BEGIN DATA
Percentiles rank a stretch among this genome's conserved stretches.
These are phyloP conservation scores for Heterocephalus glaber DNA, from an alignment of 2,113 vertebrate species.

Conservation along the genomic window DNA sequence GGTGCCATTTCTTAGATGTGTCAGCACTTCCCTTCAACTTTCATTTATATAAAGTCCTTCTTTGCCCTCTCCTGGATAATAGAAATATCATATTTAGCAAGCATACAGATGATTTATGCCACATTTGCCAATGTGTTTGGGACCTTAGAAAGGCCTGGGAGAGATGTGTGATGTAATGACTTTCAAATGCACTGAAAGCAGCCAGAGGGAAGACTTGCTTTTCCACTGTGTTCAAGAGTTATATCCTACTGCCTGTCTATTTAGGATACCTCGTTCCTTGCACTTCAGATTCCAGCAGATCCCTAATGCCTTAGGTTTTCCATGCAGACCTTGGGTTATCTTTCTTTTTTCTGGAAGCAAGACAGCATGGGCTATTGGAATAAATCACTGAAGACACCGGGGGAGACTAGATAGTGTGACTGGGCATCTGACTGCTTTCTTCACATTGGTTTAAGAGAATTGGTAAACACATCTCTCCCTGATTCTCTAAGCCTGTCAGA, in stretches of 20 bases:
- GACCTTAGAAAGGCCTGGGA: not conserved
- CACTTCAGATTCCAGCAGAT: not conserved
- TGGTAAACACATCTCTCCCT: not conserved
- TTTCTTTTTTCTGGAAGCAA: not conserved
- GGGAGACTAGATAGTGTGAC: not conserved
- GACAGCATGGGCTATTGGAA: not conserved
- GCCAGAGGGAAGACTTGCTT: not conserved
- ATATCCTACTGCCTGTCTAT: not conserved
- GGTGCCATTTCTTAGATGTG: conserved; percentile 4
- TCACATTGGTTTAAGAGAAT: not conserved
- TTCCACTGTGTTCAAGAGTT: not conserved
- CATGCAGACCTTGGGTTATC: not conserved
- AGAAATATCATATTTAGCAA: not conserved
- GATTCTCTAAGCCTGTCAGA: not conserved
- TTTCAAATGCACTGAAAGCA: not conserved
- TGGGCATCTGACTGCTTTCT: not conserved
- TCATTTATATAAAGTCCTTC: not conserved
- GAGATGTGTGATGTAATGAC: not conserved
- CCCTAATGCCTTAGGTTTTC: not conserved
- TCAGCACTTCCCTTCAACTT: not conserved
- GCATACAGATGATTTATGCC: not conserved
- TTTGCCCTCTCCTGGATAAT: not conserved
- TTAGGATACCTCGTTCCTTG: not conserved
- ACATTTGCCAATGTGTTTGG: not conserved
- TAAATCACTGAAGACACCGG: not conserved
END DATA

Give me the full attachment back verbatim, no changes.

Percentiles rank a stretch among this genome's conserved stretches.
These are phyloP conservation scores for Heterocephalus glaber DNA, from an alignment of 2,113 vertebrate species.

Conservation along the genomic window DNA sequence GGTGCCATTTCTTAGATGTGTCAGCACTTCCCTTCAACTTTCATTTATATAAAGTCCTTCTTTGCCCTCTCCTGGATAATAGAAATATCATATTTAGCAAGCATACAGATGATTTATGCCACATTTGCCAATGTGTTTGGGACCTTAGAAAGGCCTGGGAGAGATGTGTGATGTAATGACTTTCAAATGCACTGAAAGCAGCCAGAGGGAAGACTTGCTTTTCCACTGTGTTCAAGAGTTATATCCTACTGCCTGTCTATTTAGGATACCTCGTTCCTTGCACTTCAGATTCCAGCAGATCCCTAATGCCTTAGGTTTTCCATGCAGACCTTGGGTTATCTTTCTTTTTTCTGGAAGCAAGACAGCATGGGCTATTGGAATAAATCACTGAAGACACCGGGGGAGACTAGATAGTGTGACTGGGCATCTGACTGCTTTCTTCACATTGGTTTAAGAGAATTGGTAAACACATCTCTCCCTGATTCTCTAAGCCTGTCAGA, in stretches of 20 bases:
- GACCTTAGAAAGGCCTGGGA: not conserved
- CACTTCAGATTCCAGCAGAT: not conserved
- TGGTAAACACATCTCTCCCT: not conserved
- TTTCTTTTTTCTGGAAGCAA: not conserved
- GGGAGACTAGATAGTGTGAC: not conserved
- GACAGCATGGGCTATTGGAA: not conserved
- GCCAGAGGGAAGACTTGCTT: not conserved
- ATATCCTACTGCCTGTCTAT: not conserved
- GGTGCCATTTCTTAGATGTG: conserved; percentile 4
- TCACATTGGTTTAAGAGAAT: not conserved
- TTCCACTGTGTTCAAGAGTT: not conserved
- CATGCAGACCTTGGGTTATC: not conserved
- AGAAATATCATATTTAGCAA: not conserved
- GATTCTCTAAGCCTGTCAGA: not conserved
- TTTCAAATGCACTGAAAGCA: not conserved
- TGGGCATCTGACTGCTTTCT: not conserved
- TCATTTATATAAAGTCCTTC: not conserved
- GAGATGTGTGATGTAATGAC: not conserved
- CCCTAATGCCTTAGGTTTTC: not conserved
- TCAGCACTTCCCTTCAACTT: not conserved
- GCATACAGATGATTTATGCC: not conserved
- TTTGCCCTCTCCTGGATAAT: not conserved
- TTAGGATACCTCGTTCCTTG: not conserved
- ACATTTGCCAATGTGTTTGG: not conserved
- TAAATCACTGAAGACACCGG: not conserved